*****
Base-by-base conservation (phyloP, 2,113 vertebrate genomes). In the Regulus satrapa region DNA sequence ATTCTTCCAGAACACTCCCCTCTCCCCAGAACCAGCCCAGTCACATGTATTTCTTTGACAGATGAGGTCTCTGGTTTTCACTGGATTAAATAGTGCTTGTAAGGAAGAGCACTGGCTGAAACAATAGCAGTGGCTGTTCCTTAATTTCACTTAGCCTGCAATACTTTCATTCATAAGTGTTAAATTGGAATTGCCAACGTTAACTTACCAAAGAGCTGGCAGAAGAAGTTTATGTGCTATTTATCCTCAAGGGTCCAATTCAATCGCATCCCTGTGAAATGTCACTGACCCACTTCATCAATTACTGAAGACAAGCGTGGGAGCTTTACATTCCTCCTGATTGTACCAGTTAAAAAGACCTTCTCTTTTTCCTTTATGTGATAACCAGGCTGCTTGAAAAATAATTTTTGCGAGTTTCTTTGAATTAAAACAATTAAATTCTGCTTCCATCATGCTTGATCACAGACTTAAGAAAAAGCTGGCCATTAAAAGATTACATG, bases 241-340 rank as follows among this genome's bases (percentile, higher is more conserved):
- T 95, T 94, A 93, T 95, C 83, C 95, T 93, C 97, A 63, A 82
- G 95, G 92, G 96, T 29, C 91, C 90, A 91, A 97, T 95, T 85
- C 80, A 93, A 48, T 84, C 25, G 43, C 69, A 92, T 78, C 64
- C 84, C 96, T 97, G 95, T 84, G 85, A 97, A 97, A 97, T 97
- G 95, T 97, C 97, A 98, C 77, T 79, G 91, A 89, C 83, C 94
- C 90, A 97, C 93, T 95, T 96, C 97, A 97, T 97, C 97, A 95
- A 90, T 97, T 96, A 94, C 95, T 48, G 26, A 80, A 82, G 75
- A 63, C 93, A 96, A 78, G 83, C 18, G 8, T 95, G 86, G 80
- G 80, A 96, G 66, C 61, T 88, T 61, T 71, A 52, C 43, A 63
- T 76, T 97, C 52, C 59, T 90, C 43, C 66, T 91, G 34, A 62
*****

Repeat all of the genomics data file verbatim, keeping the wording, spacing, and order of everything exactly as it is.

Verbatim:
Base-by-base conservation (phyloP, 2,113 vertebrate genomes). In the Regulus satrapa region DNA sequence ATTCTTCCAGAACACTCCCCTCTCCCCAGAACCAGCCCAGTCACATGTATTTCTTTGACAGATGAGGTCTCTGGTTTTCACTGGATTAAATAGTGCTTGTAAGGAAGAGCACTGGCTGAAACAATAGCAGTGGCTGTTCCTTAATTTCACTTAGCCTGCAATACTTTCATTCATAAGTGTTAAATTGGAATTGCCAACGTTAACTTACCAAAGAGCTGGCAGAAGAAGTTTATGTGCTATTTATCCTCAAGGGTCCAATTCAATCGCATCCCTGTGAAATGTCACTGACCCACTTCATCAATTACTGAAGACAAGCGTGGGAGCTTTACATTCCTCCTGATTGTACCAGTTAAAAAGACCTTCTCTTTTTCCTTTATGTGATAACCAGGCTGCTTGAAAAATAATTTTTGCGAGTTTCTTTGAATTAAAACAATTAAATTCTGCTTCCATCATGCTTGATCACAGACTTAAGAAAAAGCTGGCCATTAAAAGATTACATG, bases 241-340 rank as follows among this genome's bases (percentile, higher is more conserved):
- T 95, T 94, A 93, T 95, C 83, C 95, T 93, C 97, A 63, A 82
- G 95, G 92, G 96, T 29, C 91, C 90, A 91, A 97, T 95, T 85
- C 80, A 93, A 48, T 84, C 25, G 43, C 69, A 92, T 78, C 64
- C 84, C 96, T 97, G 95, T 84, G 85, A 97, A 97, A 97, T 97
- G 95, T 97, C 97, A 98, C 77, T 79, G 91, A 89, C 83, C 94
- C 90, A 97, C 93, T 95, T 96, C 97, A 97, T 97, C 97, A 95
- A 90, T 97, T 96, A 94, C 95, T 48, G 26, A 80, A 82, G 75
- A 63, C 93, A 96, A 78, G 83, C 18, G 8, T 95, G 86, G 80
- G 80, A 96, G 66, C 61, T 88, T 61, T 71, A 52, C 43, A 63
- T 76, T 97, C 52, C 59, T 90, C 43, C 66, T 91, G 34, A 62